By Drew Ailes
By Mabel Suen
By Drew Ailes
By Joseph Hess and Mabel Suen
By Kenny Snarzyk
By Dave Geeting
By David Thorpe
By Ben Westhoff
Hands down, the best thing about Pointessential 7 -- the most recent installment of the local-band CD series compiled and marketed by modern-rock-radio heavies The Point (KPNT, 105.7 FM)-- is that it's got only nineteen songs on it. Yeah, nineteen tracks is still too many for any album not made by Stephin Merritt, but it sure beats Pointessential 6's whopping 39. And although there are a few off-the-wall choices here and there, Pointessential 7 is also more consistent with the station's format than previous incarnations have been. Fans of The Point will probably like this CD just fine, which makes it a successful marketing tool. It should also be noted, however, that only a couple of bands on the CD have enjoyed any significant airplay on The Point outside The Local Show ghetto (11 p.m.-midnight Sunday).
Overall, the CD's representative of The Point's sound: It's Ritalin-generation testostorock, a rebellion-lite lifestyle accessory for bored suburban kids. Loosely categorized as modern rock or alternative rock, the genre sometimes overlaps with emo, rap-metal, nü-metal, pop-punk and postgrunge sugar-metal, all of which are well represented on Pointessential 7. If you enjoy listening to The Point, you'll be pleased to learn that scores of local bands are more or less indistinguishable from the likes of Papa Roach, Saliva, Audioslave, Puddle of Mudd and Good Charlotte. If the mention of those names make you want to puke your guts out, you, like Radar Station, are probably outside the demographic target anyway.
Let's face it: Commercial rock radio isn't about surprising or enlightening anyone. The DJs -- assuming they're even living, breathing human beings and not just prerecorded ciphers -- don't get to pick out the songs. Stocked with lowest-common-denominator rehashes of proven formulas, the playlists are the carefully crafted product of focus groups and major-label payoffs. Not every song played on The Point is absolutely horrible, of course. Every so often you'll hear Jurassic 5 or the Donnas or OKGo or Eminem, and you'll think that maybe the Point isn't necessarily the devil. But then Disturbed or Sum 41 or, horror of horrors, Creed will come on, and you'll remember what Hannah Arendt said about the banality of evil.
But let's back up a step and return to Pointessential 7. Until recently, Pointessential comps were a more-or-less annual affair. The first one came out in 1994, about a year after The Point made its debut on St. Louis-area airwaves, and the penultimate one came out in 1999. According to KPNT's marketing/promotions director, Kyle Guderian, the sale of the station to media giant Emmis accounts for the lapse: "For whatever reason, there was a new regime, and it got off track." Asked why station heads brought it back, Guderian says they just wanted to support the local music scene: "We have no hidden agenda. We're one of the few stations in town that can really support local music and get away with our audience appreciating it."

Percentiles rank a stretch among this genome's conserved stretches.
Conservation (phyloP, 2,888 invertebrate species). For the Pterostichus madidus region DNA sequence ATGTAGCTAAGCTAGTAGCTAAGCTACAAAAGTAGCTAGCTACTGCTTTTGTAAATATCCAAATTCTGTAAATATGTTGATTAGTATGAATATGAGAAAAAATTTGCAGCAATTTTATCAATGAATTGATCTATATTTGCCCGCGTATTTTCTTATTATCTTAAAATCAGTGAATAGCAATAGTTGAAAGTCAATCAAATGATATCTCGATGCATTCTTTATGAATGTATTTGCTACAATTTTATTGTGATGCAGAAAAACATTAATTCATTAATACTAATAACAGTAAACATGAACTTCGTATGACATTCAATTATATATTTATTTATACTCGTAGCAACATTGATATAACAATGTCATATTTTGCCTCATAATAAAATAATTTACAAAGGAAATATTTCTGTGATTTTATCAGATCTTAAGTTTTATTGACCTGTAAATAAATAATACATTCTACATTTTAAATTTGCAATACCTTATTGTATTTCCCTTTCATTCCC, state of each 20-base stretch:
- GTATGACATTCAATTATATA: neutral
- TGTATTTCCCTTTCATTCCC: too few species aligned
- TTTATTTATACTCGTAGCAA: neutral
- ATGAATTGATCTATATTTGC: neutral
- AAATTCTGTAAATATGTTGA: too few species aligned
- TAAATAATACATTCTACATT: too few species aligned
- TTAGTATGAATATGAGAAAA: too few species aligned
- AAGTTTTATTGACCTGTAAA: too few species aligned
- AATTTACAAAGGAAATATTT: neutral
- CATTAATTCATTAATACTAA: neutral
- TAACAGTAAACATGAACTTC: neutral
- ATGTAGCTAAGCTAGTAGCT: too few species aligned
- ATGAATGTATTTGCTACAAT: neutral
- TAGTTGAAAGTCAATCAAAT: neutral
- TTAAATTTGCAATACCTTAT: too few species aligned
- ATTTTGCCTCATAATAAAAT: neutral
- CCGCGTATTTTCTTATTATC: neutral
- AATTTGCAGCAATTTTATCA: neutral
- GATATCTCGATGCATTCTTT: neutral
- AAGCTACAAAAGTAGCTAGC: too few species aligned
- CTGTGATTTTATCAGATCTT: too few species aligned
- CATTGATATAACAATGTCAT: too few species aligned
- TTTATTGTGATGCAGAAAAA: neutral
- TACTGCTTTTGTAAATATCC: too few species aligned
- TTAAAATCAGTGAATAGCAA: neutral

To its credit, The Point is one of the only commercial rock stations in town that doesn't try to coerce local bands into taking loyalty oaths. A disgusted associate recently leaked us a memo from The River(WVRV, 101.1 FM), the gist of which was "Don't expect airplay from us if you send your stuff to them." According to our sources, 93X (KNSX, 93.3 FM) operates in much the same way. Maybe the Pointessential concept isn't purely philanthropic -- as a marketing tool, the CD's promoting the station as much as it is the bands -- but it's a hell of a lot less revolting than what passes for "support" these days.
Pointessential 7 has actually been out for a few months, but given that it was first sold exclusively at Custom Sounds, a car-audio place in the exurban hinterlands, we waited. Now it's at Vintage Vinyl and Slackers, which also carry used copies of previous volumes. (If you buy the new one at Vintage Vinyl, be sure to ask whether Dan Campbell's working the floor -- if so, maybe the Asia Minor frontman, whose song "Big Bag of Knuckles" is one of the disc's few highlights, will autograph it for you.)
Pointessential historians will remember that Radar Station's predecessor did a track-by-track critique of the disc last time around [Randall Roberts, July 7 and July 14, 1999]. This worked so well that we're gonna rip him off, discussing each band/song in chronologic order. Unfortunately, though, our weighty exegesis will have to wait until next week. In the meantime, pick up the CD and play along with Radar Station: Which track blows the hardest? Which doesn't suck at all? Which sounds most like Blink-182? Which sounds most like Limp Bizkit? Listen to the whole thing three times in a row, as we did, and we'll commiserate over beers.